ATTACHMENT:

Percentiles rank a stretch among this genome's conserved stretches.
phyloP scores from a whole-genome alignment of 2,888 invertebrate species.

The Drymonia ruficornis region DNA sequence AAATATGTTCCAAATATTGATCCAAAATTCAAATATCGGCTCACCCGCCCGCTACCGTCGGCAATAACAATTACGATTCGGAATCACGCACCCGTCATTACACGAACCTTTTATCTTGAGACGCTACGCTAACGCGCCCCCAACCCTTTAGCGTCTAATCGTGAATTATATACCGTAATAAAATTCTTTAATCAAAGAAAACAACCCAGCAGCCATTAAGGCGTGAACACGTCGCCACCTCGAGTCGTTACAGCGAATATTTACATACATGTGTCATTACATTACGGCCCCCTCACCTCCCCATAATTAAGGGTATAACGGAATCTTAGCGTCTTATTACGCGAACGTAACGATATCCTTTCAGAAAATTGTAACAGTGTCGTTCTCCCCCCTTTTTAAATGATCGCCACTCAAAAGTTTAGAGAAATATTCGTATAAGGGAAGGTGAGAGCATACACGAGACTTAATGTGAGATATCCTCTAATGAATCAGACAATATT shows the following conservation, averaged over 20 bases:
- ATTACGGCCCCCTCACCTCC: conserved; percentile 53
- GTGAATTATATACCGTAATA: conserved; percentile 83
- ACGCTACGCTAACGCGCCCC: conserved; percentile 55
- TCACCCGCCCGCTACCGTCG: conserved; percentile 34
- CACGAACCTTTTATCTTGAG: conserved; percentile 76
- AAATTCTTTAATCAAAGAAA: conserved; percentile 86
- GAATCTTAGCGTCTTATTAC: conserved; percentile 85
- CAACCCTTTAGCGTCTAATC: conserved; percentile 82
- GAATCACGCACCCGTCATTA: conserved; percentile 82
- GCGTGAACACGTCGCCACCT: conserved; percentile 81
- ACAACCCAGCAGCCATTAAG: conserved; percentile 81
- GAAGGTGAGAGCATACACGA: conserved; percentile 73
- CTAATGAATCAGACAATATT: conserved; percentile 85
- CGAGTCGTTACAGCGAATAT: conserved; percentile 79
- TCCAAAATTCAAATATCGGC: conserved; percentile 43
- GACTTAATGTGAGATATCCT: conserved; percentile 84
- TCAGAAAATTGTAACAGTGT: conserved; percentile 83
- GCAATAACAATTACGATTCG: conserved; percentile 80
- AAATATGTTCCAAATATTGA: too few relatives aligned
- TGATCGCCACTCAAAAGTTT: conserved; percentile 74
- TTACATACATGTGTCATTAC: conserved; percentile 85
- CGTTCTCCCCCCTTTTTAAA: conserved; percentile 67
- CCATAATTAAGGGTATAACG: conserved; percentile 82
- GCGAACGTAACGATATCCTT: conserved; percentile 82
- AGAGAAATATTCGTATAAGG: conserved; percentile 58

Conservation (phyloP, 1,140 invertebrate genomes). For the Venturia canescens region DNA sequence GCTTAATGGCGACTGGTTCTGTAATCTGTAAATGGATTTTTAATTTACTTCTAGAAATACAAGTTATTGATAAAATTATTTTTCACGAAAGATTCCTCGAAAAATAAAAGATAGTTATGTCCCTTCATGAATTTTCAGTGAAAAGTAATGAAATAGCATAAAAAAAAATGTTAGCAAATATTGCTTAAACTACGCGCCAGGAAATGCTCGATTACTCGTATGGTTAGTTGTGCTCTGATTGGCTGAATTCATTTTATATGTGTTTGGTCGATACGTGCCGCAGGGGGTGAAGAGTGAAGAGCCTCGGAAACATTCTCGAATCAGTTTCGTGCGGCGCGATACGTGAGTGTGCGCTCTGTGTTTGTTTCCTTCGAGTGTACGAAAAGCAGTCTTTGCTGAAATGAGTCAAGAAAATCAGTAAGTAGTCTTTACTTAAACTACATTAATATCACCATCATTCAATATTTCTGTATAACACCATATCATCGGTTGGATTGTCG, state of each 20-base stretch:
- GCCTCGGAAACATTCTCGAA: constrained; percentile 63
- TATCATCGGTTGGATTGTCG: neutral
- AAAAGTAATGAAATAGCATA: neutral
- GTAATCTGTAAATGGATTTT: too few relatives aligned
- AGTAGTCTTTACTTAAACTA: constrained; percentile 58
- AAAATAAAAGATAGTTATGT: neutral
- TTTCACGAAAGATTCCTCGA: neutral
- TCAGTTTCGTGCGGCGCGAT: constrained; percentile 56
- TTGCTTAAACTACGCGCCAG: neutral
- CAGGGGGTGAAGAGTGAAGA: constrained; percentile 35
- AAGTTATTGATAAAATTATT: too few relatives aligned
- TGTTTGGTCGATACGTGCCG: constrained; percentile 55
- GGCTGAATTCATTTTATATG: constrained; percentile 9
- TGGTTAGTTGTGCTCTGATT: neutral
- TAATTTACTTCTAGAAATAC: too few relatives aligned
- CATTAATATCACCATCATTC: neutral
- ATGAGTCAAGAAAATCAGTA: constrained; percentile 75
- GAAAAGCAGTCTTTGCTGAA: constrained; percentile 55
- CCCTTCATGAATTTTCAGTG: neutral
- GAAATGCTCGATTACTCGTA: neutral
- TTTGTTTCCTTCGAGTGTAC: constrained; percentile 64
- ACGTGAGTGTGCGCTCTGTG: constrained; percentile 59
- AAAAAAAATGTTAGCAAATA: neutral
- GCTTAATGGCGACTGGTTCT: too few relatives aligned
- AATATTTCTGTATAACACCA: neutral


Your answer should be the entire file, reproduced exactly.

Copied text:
Percentiles rank a stretch among this genome's conserved stretches.
phyloP scores from a whole-genome alignment of 2,888 invertebrate species.

The Drymonia ruficornis region DNA sequence AAATATGTTCCAAATATTGATCCAAAATTCAAATATCGGCTCACCCGCCCGCTACCGTCGGCAATAACAATTACGATTCGGAATCACGCACCCGTCATTACACGAACCTTTTATCTTGAGACGCTACGCTAACGCGCCCCCAACCCTTTAGCGTCTAATCGTGAATTATATACCGTAATAAAATTCTTTAATCAAAGAAAACAACCCAGCAGCCATTAAGGCGTGAACACGTCGCCACCTCGAGTCGTTACAGCGAATATTTACATACATGTGTCATTACATTACGGCCCCCTCACCTCCCCATAATTAAGGGTATAACGGAATCTTAGCGTCTTATTACGCGAACGTAACGATATCCTTTCAGAAAATTGTAACAGTGTCGTTCTCCCCCCTTTTTAAATGATCGCCACTCAAAAGTTTAGAGAAATATTCGTATAAGGGAAGGTGAGAGCATACACGAGACTTAATGTGAGATATCCTCTAATGAATCAGACAATATT shows the following conservation, averaged over 20 bases:
- ATTACGGCCCCCTCACCTCC: conserved; percentile 53
- GTGAATTATATACCGTAATA: conserved; percentile 83
- ACGCTACGCTAACGCGCCCC: conserved; percentile 55
- TCACCCGCCCGCTACCGTCG: conserved; percentile 34
- CACGAACCTTTTATCTTGAG: conserved; percentile 76
- AAATTCTTTAATCAAAGAAA: conserved; percentile 86
- GAATCTTAGCGTCTTATTAC: conserved; percentile 85
- CAACCCTTTAGCGTCTAATC: conserved; percentile 82
- GAATCACGCACCCGTCATTA: conserved; percentile 82
- GCGTGAACACGTCGCCACCT: conserved; percentile 81
- ACAACCCAGCAGCCATTAAG: conserved; percentile 81
- GAAGGTGAGAGCATACACGA: conserved; percentile 73
- CTAATGAATCAGACAATATT: conserved; percentile 85
- CGAGTCGTTACAGCGAATAT: conserved; percentile 79
- TCCAAAATTCAAATATCGGC: conserved; percentile 43
- GACTTAATGTGAGATATCCT: conserved; percentile 84
- TCAGAAAATTGTAACAGTGT: conserved; percentile 83
- GCAATAACAATTACGATTCG: conserved; percentile 80
- AAATATGTTCCAAATATTGA: too few relatives aligned
- TGATCGCCACTCAAAAGTTT: conserved; percentile 74
- TTACATACATGTGTCATTAC: conserved; percentile 85
- CGTTCTCCCCCCTTTTTAAA: conserved; percentile 67
- CCATAATTAAGGGTATAACG: conserved; percentile 82
- GCGAACGTAACGATATCCTT: conserved; percentile 82
- AGAGAAATATTCGTATAAGG: conserved; percentile 58

Conservation (phyloP, 1,140 invertebrate genomes). For the Venturia canescens region DNA sequence GCTTAATGGCGACTGGTTCTGTAATCTGTAAATGGATTTTTAATTTACTTCTAGAAATACAAGTTATTGATAAAATTATTTTTCACGAAAGATTCCTCGAAAAATAAAAGATAGTTATGTCCCTTCATGAATTTTCAGTGAAAAGTAATGAAATAGCATAAAAAAAAATGTTAGCAAATATTGCTTAAACTACGCGCCAGGAAATGCTCGATTACTCGTATGGTTAGTTGTGCTCTGATTGGCTGAATTCATTTTATATGTGTTTGGTCGATACGTGCCGCAGGGGGTGAAGAGTGAAGAGCCTCGGAAACATTCTCGAATCAGTTTCGTGCGGCGCGATACGTGAGTGTGCGCTCTGTGTTTGTTTCCTTCGAGTGTACGAAAAGCAGTCTTTGCTGAAATGAGTCAAGAAAATCAGTAAGTAGTCTTTACTTAAACTACATTAATATCACCATCATTCAATATTTCTGTATAACACCATATCATCGGTTGGATTGTCG, state of each 20-base stretch:
- GCCTCGGAAACATTCTCGAA: constrained; percentile 63
- TATCATCGGTTGGATTGTCG: neutral
- AAAAGTAATGAAATAGCATA: neutral
- GTAATCTGTAAATGGATTTT: too few relatives aligned
- AGTAGTCTTTACTTAAACTA: constrained; percentile 58
- AAAATAAAAGATAGTTATGT: neutral
- TTTCACGAAAGATTCCTCGA: neutral
- TCAGTTTCGTGCGGCGCGAT: constrained; percentile 56
- TTGCTTAAACTACGCGCCAG: neutral
- CAGGGGGTGAAGAGTGAAGA: constrained; percentile 35
- AAGTTATTGATAAAATTATT: too few relatives aligned
- TGTTTGGTCGATACGTGCCG: constrained; percentile 55
- GGCTGAATTCATTTTATATG: constrained; percentile 9
- TGGTTAGTTGTGCTCTGATT: neutral
- TAATTTACTTCTAGAAATAC: too few relatives aligned
- CATTAATATCACCATCATTC: neutral
- ATGAGTCAAGAAAATCAGTA: constrained; percentile 75
- GAAAAGCAGTCTTTGCTGAA: constrained; percentile 55
- CCCTTCATGAATTTTCAGTG: neutral
- GAAATGCTCGATTACTCGTA: neutral
- TTTGTTTCCTTCGAGTGTAC: constrained; percentile 64
- ACGTGAGTGTGCGCTCTGTG: constrained; percentile 59
- AAAAAAAATGTTAGCAAATA: neutral
- GCTTAATGGCGACTGGTTCT: too few relatives aligned
- AATATTTCTGTATAACACCA: neutral